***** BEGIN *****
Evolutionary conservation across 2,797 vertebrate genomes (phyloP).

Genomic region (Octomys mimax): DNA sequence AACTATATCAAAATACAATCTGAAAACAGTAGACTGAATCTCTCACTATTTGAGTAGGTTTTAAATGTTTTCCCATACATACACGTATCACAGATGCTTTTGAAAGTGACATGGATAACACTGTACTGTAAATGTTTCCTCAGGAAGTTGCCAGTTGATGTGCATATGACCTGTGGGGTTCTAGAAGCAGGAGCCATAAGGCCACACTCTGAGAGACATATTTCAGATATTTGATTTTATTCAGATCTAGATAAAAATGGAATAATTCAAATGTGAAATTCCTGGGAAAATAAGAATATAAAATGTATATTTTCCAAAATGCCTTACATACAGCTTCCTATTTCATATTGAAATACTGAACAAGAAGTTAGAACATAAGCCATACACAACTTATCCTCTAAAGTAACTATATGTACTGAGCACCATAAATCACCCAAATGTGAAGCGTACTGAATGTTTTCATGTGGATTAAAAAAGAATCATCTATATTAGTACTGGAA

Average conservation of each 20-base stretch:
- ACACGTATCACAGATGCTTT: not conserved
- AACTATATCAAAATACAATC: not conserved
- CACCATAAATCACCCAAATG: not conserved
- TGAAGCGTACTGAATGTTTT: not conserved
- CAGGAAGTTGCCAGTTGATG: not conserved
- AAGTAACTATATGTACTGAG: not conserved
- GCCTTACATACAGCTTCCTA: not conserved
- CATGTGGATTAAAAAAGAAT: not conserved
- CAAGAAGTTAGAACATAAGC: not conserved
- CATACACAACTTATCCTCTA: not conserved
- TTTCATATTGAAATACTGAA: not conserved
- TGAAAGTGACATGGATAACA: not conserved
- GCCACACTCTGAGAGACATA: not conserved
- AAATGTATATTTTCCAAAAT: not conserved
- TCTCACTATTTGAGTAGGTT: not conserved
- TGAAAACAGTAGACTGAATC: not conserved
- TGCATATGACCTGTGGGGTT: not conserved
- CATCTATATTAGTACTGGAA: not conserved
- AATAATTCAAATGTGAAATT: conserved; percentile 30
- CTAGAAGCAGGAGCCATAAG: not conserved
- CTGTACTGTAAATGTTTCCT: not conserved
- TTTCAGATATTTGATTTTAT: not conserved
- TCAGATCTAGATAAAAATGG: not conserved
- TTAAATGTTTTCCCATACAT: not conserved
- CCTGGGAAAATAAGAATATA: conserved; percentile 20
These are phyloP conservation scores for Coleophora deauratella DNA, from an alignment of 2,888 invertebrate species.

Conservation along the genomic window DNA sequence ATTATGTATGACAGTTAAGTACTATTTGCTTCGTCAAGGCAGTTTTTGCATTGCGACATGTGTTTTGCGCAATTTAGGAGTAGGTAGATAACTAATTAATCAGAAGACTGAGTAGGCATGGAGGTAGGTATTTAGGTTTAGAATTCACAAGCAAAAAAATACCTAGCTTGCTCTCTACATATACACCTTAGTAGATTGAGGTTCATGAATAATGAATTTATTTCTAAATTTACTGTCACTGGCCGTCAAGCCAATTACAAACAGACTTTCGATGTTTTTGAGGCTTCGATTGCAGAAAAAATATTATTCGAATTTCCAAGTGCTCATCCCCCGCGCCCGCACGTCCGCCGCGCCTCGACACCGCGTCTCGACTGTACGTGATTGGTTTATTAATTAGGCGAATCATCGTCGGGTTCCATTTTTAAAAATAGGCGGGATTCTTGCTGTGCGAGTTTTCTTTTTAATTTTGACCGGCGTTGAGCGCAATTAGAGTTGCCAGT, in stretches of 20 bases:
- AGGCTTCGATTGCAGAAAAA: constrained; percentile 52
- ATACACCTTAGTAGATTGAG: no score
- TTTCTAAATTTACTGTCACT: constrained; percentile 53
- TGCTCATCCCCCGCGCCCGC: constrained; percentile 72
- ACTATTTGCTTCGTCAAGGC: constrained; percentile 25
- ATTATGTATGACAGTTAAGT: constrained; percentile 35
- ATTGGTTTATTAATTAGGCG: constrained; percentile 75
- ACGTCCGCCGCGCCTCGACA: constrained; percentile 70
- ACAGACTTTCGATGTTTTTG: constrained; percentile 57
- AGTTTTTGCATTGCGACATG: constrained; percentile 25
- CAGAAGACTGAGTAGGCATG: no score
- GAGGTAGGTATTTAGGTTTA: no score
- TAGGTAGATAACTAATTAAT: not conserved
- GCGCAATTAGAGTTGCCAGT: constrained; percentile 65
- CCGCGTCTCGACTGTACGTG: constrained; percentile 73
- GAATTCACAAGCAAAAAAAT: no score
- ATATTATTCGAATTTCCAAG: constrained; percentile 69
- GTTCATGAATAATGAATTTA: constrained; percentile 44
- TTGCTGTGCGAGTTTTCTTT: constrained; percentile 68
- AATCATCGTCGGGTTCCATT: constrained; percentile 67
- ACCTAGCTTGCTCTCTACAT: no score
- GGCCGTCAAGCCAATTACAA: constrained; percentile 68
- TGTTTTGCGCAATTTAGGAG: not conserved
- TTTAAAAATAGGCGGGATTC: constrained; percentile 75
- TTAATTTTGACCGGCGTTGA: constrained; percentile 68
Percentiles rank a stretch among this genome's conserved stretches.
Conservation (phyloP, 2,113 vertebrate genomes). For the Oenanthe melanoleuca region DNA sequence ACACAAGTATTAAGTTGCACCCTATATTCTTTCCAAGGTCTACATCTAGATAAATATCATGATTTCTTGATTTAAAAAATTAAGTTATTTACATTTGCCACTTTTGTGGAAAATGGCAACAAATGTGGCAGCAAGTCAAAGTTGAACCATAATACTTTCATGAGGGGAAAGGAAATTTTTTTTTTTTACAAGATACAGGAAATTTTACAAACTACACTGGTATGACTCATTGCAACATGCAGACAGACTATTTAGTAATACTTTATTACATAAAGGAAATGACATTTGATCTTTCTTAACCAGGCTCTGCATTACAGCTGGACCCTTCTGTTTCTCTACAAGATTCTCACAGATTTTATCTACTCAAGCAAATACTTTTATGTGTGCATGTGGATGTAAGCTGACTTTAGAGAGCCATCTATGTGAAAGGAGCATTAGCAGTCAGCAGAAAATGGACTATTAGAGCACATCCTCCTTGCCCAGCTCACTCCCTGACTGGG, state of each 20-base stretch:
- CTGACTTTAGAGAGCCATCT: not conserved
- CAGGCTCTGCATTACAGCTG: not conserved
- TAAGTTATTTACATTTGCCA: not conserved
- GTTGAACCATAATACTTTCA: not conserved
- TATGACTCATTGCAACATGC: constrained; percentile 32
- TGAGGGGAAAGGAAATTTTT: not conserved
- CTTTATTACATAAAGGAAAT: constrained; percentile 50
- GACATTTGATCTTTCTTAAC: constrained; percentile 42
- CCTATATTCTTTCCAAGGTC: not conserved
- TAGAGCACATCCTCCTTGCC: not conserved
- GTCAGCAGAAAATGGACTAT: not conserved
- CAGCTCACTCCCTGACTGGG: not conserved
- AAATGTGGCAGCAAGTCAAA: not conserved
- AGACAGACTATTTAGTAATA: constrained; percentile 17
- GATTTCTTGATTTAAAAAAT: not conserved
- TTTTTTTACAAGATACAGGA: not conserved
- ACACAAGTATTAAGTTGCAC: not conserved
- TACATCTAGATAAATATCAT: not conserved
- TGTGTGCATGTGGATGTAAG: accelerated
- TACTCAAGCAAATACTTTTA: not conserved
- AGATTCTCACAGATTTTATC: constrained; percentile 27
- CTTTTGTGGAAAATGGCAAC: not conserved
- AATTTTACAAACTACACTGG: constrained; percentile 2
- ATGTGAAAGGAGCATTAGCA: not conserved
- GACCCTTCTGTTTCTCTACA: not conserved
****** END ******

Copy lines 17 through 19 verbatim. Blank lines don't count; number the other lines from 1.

- AAATGTATATTTTCCAAAAT: not conserved
- TCTCACTATTTGAGTAGGTT: not conserved
- TGAAAACAGTAGACTGAATC: not conserved